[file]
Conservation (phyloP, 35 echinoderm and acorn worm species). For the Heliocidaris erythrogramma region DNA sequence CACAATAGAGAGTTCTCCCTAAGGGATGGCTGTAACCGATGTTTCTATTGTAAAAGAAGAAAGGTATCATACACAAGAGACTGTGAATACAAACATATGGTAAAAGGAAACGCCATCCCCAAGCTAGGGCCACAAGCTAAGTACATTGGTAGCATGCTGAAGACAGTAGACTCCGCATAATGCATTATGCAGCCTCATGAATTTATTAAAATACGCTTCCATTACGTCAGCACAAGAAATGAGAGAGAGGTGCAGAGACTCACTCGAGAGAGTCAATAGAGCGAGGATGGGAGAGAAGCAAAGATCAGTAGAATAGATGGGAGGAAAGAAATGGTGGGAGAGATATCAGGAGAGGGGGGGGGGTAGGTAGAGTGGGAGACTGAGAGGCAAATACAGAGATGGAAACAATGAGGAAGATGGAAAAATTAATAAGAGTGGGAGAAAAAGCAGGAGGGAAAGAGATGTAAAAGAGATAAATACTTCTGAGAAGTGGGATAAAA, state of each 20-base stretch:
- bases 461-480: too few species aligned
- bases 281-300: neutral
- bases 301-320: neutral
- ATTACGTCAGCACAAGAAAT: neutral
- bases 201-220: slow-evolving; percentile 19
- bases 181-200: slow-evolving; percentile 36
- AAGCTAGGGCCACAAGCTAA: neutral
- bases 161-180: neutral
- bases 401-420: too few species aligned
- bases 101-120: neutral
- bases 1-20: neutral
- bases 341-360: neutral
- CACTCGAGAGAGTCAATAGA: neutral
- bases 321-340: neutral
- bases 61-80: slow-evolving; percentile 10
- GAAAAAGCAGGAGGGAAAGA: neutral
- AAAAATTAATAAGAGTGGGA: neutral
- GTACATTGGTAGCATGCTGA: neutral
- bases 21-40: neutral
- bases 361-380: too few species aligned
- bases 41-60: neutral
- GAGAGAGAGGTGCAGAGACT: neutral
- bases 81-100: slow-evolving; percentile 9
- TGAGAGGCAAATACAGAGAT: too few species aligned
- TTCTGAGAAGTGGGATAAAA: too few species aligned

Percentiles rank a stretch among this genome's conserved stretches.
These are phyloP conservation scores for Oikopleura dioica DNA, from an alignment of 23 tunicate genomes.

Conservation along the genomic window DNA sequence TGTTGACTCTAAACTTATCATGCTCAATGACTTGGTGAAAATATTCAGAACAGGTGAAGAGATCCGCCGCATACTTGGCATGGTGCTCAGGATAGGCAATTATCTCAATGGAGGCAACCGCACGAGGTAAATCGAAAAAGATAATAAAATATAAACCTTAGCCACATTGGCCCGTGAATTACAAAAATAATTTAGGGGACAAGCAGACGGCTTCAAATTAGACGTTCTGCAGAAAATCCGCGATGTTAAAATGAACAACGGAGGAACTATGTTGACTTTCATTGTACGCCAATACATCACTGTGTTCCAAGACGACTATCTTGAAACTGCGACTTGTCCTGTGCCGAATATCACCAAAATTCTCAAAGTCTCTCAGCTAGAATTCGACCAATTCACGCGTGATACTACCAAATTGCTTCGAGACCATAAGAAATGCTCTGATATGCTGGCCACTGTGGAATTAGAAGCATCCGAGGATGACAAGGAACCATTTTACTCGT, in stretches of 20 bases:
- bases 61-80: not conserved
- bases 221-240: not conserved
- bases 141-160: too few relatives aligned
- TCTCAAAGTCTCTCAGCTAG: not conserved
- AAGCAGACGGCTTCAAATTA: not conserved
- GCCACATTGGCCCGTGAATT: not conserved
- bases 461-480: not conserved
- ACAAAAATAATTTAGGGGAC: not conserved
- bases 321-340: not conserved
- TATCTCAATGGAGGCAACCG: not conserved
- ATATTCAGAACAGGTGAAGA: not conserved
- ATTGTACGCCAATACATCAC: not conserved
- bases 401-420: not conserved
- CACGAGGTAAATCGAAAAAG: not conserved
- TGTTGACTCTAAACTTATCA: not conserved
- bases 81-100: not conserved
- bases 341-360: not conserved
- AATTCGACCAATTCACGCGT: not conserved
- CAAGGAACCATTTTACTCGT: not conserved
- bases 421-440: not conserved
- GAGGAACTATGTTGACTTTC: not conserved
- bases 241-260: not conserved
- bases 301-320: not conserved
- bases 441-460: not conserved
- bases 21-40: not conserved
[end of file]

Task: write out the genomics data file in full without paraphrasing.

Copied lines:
Conservation (phyloP, 35 echinoderm and acorn worm species). For the Heliocidaris erythrogramma region DNA sequence CACAATAGAGAGTTCTCCCTAAGGGATGGCTGTAACCGATGTTTCTATTGTAAAAGAAGAAAGGTATCATACACAAGAGACTGTGAATACAAACATATGGTAAAAGGAAACGCCATCCCCAAGCTAGGGCCACAAGCTAAGTACATTGGTAGCATGCTGAAGACAGTAGACTCCGCATAATGCATTATGCAGCCTCATGAATTTATTAAAATACGCTTCCATTACGTCAGCACAAGAAATGAGAGAGAGGTGCAGAGACTCACTCGAGAGAGTCAATAGAGCGAGGATGGGAGAGAAGCAAAGATCAGTAGAATAGATGGGAGGAAAGAAATGGTGGGAGAGATATCAGGAGAGGGGGGGGGGTAGGTAGAGTGGGAGACTGAGAGGCAAATACAGAGATGGAAACAATGAGGAAGATGGAAAAATTAATAAGAGTGGGAGAAAAAGCAGGAGGGAAAGAGATGTAAAAGAGATAAATACTTCTGAGAAGTGGGATAAAA, state of each 20-base stretch:
- bases 461-480: too few species aligned
- bases 281-300: neutral
- bases 301-320: neutral
- ATTACGTCAGCACAAGAAAT: neutral
- bases 201-220: slow-evolving; percentile 19
- bases 181-200: slow-evolving; percentile 36
- AAGCTAGGGCCACAAGCTAA: neutral
- bases 161-180: neutral
- bases 401-420: too few species aligned
- bases 101-120: neutral
- bases 1-20: neutral
- bases 341-360: neutral
- CACTCGAGAGAGTCAATAGA: neutral
- bases 321-340: neutral
- bases 61-80: slow-evolving; percentile 10
- GAAAAAGCAGGAGGGAAAGA: neutral
- AAAAATTAATAAGAGTGGGA: neutral
- GTACATTGGTAGCATGCTGA: neutral
- bases 21-40: neutral
- bases 361-380: too few species aligned
- bases 41-60: neutral
- GAGAGAGAGGTGCAGAGACT: neutral
- bases 81-100: slow-evolving; percentile 9
- TGAGAGGCAAATACAGAGAT: too few species aligned
- TTCTGAGAAGTGGGATAAAA: too few species aligned

Percentiles rank a stretch among this genome's conserved stretches.
These are phyloP conservation scores for Oikopleura dioica DNA, from an alignment of 23 tunicate genomes.

Conservation along the genomic window DNA sequence TGTTGACTCTAAACTTATCATGCTCAATGACTTGGTGAAAATATTCAGAACAGGTGAAGAGATCCGCCGCATACTTGGCATGGTGCTCAGGATAGGCAATTATCTCAATGGAGGCAACCGCACGAGGTAAATCGAAAAAGATAATAAAATATAAACCTTAGCCACATTGGCCCGTGAATTACAAAAATAATTTAGGGGACAAGCAGACGGCTTCAAATTAGACGTTCTGCAGAAAATCCGCGATGTTAAAATGAACAACGGAGGAACTATGTTGACTTTCATTGTACGCCAATACATCACTGTGTTCCAAGACGACTATCTTGAAACTGCGACTTGTCCTGTGCCGAATATCACCAAAATTCTCAAAGTCTCTCAGCTAGAATTCGACCAATTCACGCGTGATACTACCAAATTGCTTCGAGACCATAAGAAATGCTCTGATATGCTGGCCACTGTGGAATTAGAAGCATCCGAGGATGACAAGGAACCATTTTACTCGT, in stretches of 20 bases:
- bases 61-80: not conserved
- bases 221-240: not conserved
- bases 141-160: too few relatives aligned
- TCTCAAAGTCTCTCAGCTAG: not conserved
- AAGCAGACGGCTTCAAATTA: not conserved
- GCCACATTGGCCCGTGAATT: not conserved
- bases 461-480: not conserved
- ACAAAAATAATTTAGGGGAC: not conserved
- bases 321-340: not conserved
- TATCTCAATGGAGGCAACCG: not conserved
- ATATTCAGAACAGGTGAAGA: not conserved
- ATTGTACGCCAATACATCAC: not conserved
- bases 401-420: not conserved
- CACGAGGTAAATCGAAAAAG: not conserved
- TGTTGACTCTAAACTTATCA: not conserved
- bases 81-100: not conserved
- bases 341-360: not conserved
- AATTCGACCAATTCACGCGT: not conserved
- CAAGGAACCATTTTACTCGT: not conserved
- bases 421-440: not conserved
- GAGGAACTATGTTGACTTTC: not conserved
- bases 241-260: not conserved
- bases 301-320: not conserved
- bases 441-460: not conserved
- bases 21-40: not conserved